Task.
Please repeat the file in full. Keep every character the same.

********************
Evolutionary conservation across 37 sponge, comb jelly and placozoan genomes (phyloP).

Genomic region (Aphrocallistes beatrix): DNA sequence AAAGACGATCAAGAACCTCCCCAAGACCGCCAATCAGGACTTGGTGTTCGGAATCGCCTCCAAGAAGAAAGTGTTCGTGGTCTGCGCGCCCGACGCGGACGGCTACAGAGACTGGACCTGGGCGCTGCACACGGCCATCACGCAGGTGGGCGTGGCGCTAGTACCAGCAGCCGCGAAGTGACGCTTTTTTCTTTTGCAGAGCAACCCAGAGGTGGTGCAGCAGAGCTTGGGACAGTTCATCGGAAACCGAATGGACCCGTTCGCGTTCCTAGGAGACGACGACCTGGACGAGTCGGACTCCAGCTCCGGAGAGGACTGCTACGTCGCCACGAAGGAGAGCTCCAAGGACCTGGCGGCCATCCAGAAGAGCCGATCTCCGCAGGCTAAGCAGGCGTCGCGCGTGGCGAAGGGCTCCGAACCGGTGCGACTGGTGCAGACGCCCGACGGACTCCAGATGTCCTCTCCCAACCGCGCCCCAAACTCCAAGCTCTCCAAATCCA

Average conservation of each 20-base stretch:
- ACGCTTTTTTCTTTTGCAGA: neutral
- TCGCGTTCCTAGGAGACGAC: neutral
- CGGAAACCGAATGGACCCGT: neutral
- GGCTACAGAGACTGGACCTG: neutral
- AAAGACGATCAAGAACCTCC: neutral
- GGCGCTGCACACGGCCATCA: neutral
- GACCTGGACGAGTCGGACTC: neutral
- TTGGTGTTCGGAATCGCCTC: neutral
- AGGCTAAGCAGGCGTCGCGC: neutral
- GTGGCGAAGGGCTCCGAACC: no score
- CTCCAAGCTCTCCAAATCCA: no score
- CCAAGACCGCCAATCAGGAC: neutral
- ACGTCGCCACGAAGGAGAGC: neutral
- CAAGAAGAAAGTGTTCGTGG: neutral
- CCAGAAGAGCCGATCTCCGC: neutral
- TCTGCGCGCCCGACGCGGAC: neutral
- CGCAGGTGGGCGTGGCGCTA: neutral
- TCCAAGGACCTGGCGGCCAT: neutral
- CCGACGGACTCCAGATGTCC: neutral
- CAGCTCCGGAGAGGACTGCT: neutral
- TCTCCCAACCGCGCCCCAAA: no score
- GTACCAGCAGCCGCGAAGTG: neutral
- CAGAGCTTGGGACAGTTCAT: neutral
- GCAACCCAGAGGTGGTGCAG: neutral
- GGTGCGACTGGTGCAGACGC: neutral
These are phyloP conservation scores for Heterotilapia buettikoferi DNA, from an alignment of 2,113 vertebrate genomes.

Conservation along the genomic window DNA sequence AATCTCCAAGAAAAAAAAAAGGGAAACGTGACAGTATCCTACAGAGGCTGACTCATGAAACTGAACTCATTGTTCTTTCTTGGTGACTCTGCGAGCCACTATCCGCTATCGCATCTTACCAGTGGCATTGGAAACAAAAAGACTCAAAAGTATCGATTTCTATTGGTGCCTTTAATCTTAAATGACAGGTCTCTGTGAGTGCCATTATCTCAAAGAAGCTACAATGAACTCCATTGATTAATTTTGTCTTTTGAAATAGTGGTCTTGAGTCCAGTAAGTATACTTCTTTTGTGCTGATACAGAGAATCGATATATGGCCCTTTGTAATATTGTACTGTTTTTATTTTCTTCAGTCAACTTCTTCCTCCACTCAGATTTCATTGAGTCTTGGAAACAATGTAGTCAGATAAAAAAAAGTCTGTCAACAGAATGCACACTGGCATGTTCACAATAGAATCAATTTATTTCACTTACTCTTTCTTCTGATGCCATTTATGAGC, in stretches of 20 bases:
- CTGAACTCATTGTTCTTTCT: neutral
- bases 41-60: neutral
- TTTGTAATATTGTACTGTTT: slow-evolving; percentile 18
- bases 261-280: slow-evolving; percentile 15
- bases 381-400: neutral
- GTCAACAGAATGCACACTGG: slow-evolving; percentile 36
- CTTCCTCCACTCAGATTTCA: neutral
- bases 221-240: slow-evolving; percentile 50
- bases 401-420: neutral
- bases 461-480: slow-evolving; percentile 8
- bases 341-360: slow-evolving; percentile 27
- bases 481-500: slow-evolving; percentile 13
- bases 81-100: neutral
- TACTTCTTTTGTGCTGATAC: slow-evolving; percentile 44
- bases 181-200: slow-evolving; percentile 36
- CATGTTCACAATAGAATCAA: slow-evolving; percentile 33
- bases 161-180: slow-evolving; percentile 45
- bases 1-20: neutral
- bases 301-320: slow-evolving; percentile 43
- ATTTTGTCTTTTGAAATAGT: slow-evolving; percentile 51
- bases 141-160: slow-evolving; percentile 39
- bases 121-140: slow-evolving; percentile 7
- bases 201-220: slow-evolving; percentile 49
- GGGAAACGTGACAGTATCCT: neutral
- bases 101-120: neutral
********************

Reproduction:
Evolutionary conservation across 37 sponge, comb jelly and placozoan genomes (phyloP).

Genomic region (Aphrocallistes beatrix): DNA sequence AAAGACGATCAAGAACCTCCCCAAGACCGCCAATCAGGACTTGGTGTTCGGAATCGCCTCCAAGAAGAAAGTGTTCGTGGTCTGCGCGCCCGACGCGGACGGCTACAGAGACTGGACCTGGGCGCTGCACACGGCCATCACGCAGGTGGGCGTGGCGCTAGTACCAGCAGCCGCGAAGTGACGCTTTTTTCTTTTGCAGAGCAACCCAGAGGTGGTGCAGCAGAGCTTGGGACAGTTCATCGGAAACCGAATGGACCCGTTCGCGTTCCTAGGAGACGACGACCTGGACGAGTCGGACTCCAGCTCCGGAGAGGACTGCTACGTCGCCACGAAGGAGAGCTCCAAGGACCTGGCGGCCATCCAGAAGAGCCGATCTCCGCAGGCTAAGCAGGCGTCGCGCGTGGCGAAGGGCTCCGAACCGGTGCGACTGGTGCAGACGCCCGACGGACTCCAGATGTCCTCTCCCAACCGCGCCCCAAACTCCAAGCTCTCCAAATCCA

Average conservation of each 20-base stretch:
- ACGCTTTTTTCTTTTGCAGA: neutral
- TCGCGTTCCTAGGAGACGAC: neutral
- CGGAAACCGAATGGACCCGT: neutral
- GGCTACAGAGACTGGACCTG: neutral
- AAAGACGATCAAGAACCTCC: neutral
- GGCGCTGCACACGGCCATCA: neutral
- GACCTGGACGAGTCGGACTC: neutral
- TTGGTGTTCGGAATCGCCTC: neutral
- AGGCTAAGCAGGCGTCGCGC: neutral
- GTGGCGAAGGGCTCCGAACC: no score
- CTCCAAGCTCTCCAAATCCA: no score
- CCAAGACCGCCAATCAGGAC: neutral
- ACGTCGCCACGAAGGAGAGC: neutral
- CAAGAAGAAAGTGTTCGTGG: neutral
- CCAGAAGAGCCGATCTCCGC: neutral
- TCTGCGCGCCCGACGCGGAC: neutral
- CGCAGGTGGGCGTGGCGCTA: neutral
- TCCAAGGACCTGGCGGCCAT: neutral
- CCGACGGACTCCAGATGTCC: neutral
- CAGCTCCGGAGAGGACTGCT: neutral
- TCTCCCAACCGCGCCCCAAA: no score
- GTACCAGCAGCCGCGAAGTG: neutral
- CAGAGCTTGGGACAGTTCAT: neutral
- GCAACCCAGAGGTGGTGCAG: neutral
- GGTGCGACTGGTGCAGACGC: neutral
These are phyloP conservation scores for Heterotilapia buettikoferi DNA, from an alignment of 2,113 vertebrate genomes.

Conservation along the genomic window DNA sequence AATCTCCAAGAAAAAAAAAAGGGAAACGTGACAGTATCCTACAGAGGCTGACTCATGAAACTGAACTCATTGTTCTTTCTTGGTGACTCTGCGAGCCACTATCCGCTATCGCATCTTACCAGTGGCATTGGAAACAAAAAGACTCAAAAGTATCGATTTCTATTGGTGCCTTTAATCTTAAATGACAGGTCTCTGTGAGTGCCATTATCTCAAAGAAGCTACAATGAACTCCATTGATTAATTTTGTCTTTTGAAATAGTGGTCTTGAGTCCAGTAAGTATACTTCTTTTGTGCTGATACAGAGAATCGATATATGGCCCTTTGTAATATTGTACTGTTTTTATTTTCTTCAGTCAACTTCTTCCTCCACTCAGATTTCATTGAGTCTTGGAAACAATGTAGTCAGATAAAAAAAAGTCTGTCAACAGAATGCACACTGGCATGTTCACAATAGAATCAATTTATTTCACTTACTCTTTCTTCTGATGCCATTTATGAGC, in stretches of 20 bases:
- CTGAACTCATTGTTCTTTCT: neutral
- bases 41-60: neutral
- TTTGTAATATTGTACTGTTT: slow-evolving; percentile 18
- bases 261-280: slow-evolving; percentile 15
- bases 381-400: neutral
- GTCAACAGAATGCACACTGG: slow-evolving; percentile 36
- CTTCCTCCACTCAGATTTCA: neutral
- bases 221-240: slow-evolving; percentile 50
- bases 401-420: neutral
- bases 461-480: slow-evolving; percentile 8
- bases 341-360: slow-evolving; percentile 27
- bases 481-500: slow-evolving; percentile 13
- bases 81-100: neutral
- TACTTCTTTTGTGCTGATAC: slow-evolving; percentile 44
- bases 181-200: slow-evolving; percentile 36
- CATGTTCACAATAGAATCAA: slow-evolving; percentile 33
- bases 161-180: slow-evolving; percentile 45
- bases 1-20: neutral
- bases 301-320: slow-evolving; percentile 43
- ATTTTGTCTTTTGAAATAGT: slow-evolving; percentile 51
- bases 141-160: slow-evolving; percentile 39
- bases 121-140: slow-evolving; percentile 7
- bases 201-220: slow-evolving; percentile 49
- GGGAAACGTGACAGTATCCT: neutral
- bases 101-120: neutral